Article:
Father Mountain do a fantastic job of taking the familiar and making it their own on this passionate and emotional debut. Apartment Living takes influence from a wide range of indie/alt/post-hardcore groups of the 00s like mewithoutyou and Manchester Orchestra. Their sound often hangs around in quiet moments (which allow Zane Martin’s haunting and pensive lyrics to shine), but there’s a ton of potential energy that gives everything a nice sense of momentum. Oh, and they can really bring it when they want (see “Sobriety” and “Hallelujah”).

The Nashville-by-way-of-rural-Kentucky group injects their own stamp on the quirky indie alternative style by not actually being that quirky. Sonic shifts happen, but they feel earned more than just random musical left turns – see the energetic mid-point of closer “Miracle of ’91”. Plus, Martin’s voice is actually pleasing and charming in equal doses. He doesn’t resort to talk screaming or exceptionally nasally tones. Instead, he lets his poetic and powerful lyrics do the legwork. The album tells the story of Martin coming to grips with a lot of tough stuff, and Father Mountain do a great job of navigating the tough terrain.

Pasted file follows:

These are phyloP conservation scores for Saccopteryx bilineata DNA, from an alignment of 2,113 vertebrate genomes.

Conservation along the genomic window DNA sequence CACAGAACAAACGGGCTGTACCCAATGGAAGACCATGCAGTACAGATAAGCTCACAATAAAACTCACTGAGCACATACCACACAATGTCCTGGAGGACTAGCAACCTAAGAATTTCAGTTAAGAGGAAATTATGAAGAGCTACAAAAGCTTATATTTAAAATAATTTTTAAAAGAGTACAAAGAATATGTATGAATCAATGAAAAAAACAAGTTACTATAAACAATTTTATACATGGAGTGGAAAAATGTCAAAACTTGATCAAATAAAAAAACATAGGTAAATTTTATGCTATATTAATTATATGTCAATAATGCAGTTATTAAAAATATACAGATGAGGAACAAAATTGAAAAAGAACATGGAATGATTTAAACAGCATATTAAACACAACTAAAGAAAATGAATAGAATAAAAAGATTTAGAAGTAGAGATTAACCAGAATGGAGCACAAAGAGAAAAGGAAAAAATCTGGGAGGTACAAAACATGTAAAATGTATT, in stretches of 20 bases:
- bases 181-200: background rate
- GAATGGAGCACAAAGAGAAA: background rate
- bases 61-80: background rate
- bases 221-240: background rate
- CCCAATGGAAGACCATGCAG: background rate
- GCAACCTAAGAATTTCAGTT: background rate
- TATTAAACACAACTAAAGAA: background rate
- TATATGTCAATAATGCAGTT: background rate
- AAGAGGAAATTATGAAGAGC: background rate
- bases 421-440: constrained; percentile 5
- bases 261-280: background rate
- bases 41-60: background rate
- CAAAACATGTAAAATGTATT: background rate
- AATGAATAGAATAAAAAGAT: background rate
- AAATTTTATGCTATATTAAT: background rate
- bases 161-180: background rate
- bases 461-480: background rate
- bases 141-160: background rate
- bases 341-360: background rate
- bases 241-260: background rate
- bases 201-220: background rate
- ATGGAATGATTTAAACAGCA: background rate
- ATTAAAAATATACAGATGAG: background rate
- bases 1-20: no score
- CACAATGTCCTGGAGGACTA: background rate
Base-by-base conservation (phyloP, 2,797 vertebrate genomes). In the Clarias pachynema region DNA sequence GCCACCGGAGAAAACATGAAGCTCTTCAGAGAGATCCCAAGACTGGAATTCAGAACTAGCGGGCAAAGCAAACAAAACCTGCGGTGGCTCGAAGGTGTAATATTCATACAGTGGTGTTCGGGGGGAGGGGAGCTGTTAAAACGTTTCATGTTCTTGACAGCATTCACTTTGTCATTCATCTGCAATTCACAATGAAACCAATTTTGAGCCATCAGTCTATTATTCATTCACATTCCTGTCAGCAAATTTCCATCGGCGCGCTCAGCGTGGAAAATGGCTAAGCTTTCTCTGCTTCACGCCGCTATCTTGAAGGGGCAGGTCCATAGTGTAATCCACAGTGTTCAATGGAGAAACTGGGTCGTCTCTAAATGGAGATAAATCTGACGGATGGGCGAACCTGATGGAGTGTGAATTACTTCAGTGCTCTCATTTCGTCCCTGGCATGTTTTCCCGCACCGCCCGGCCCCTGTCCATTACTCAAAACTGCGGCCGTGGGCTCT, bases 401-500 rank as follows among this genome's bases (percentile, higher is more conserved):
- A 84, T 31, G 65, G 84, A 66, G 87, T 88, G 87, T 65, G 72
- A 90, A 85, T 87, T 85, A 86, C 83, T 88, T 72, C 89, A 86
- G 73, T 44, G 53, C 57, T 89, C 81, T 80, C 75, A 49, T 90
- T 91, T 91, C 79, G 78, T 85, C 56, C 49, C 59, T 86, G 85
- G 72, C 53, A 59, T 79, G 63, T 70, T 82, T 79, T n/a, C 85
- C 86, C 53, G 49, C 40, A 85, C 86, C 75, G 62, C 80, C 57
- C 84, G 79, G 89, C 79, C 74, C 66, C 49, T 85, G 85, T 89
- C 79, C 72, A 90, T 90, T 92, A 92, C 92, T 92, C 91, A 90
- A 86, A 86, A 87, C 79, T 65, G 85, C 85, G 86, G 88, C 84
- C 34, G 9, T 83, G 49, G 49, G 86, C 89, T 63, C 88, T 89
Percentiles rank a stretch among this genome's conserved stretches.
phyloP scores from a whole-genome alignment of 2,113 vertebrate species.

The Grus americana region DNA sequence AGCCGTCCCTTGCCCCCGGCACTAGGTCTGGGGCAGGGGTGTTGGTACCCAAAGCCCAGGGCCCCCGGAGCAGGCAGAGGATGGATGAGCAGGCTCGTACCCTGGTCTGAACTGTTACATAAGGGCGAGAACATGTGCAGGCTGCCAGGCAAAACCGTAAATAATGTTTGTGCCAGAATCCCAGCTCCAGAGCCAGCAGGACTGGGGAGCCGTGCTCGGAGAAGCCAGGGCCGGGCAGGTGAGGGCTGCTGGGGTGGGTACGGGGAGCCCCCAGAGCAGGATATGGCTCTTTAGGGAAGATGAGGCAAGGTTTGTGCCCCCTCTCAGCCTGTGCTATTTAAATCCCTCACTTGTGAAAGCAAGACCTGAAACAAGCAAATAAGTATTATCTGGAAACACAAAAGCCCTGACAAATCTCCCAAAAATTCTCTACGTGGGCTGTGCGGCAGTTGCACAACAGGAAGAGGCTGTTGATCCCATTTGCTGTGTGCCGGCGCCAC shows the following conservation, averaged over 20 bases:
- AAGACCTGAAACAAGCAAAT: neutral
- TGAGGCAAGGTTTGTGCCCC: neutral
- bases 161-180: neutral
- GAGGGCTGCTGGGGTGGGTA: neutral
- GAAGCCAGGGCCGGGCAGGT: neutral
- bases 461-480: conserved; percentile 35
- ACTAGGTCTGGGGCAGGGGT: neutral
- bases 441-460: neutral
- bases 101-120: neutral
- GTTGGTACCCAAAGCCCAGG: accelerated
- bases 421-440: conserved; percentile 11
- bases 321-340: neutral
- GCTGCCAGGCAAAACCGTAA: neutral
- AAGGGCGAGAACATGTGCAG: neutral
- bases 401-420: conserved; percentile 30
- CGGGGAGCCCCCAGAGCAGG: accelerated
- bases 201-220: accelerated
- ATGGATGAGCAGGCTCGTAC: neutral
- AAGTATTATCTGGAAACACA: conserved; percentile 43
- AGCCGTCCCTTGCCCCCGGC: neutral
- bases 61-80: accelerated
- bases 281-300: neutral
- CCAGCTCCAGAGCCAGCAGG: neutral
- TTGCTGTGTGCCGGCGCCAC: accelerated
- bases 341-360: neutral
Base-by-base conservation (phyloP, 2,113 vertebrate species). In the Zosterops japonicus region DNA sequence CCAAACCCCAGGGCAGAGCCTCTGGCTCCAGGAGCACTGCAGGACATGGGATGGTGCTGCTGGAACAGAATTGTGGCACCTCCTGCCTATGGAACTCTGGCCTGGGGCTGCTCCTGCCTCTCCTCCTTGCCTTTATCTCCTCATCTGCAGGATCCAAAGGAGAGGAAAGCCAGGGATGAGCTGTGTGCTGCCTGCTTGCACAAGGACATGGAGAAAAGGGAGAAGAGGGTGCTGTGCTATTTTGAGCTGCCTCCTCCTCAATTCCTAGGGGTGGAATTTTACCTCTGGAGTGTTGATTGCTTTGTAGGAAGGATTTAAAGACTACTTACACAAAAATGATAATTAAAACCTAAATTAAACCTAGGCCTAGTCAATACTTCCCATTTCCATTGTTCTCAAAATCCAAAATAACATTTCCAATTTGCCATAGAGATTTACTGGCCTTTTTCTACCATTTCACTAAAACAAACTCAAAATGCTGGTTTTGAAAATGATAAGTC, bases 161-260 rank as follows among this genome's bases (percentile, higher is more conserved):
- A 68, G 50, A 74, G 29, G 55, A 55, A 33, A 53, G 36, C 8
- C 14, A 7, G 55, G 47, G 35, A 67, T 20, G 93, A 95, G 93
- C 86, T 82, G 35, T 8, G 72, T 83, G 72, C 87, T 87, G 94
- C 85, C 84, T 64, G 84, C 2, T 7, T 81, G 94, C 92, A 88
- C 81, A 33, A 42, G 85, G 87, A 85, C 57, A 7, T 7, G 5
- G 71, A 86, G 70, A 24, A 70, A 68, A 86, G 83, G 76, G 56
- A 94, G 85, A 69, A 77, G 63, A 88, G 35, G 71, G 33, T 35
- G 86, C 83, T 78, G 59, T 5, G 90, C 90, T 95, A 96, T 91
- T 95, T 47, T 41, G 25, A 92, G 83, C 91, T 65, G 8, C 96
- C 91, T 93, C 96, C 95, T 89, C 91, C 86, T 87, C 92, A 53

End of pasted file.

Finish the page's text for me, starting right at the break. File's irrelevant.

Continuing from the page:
What Apartment Living really does is showcase a young band on the cusp of future greatness. On its own, it’s impressive, evocative, and punchy. However, the potential for further greatness once the group truly come into their own is absolutely there. Father Mountain are a new band to watch.

Purchase the album here.

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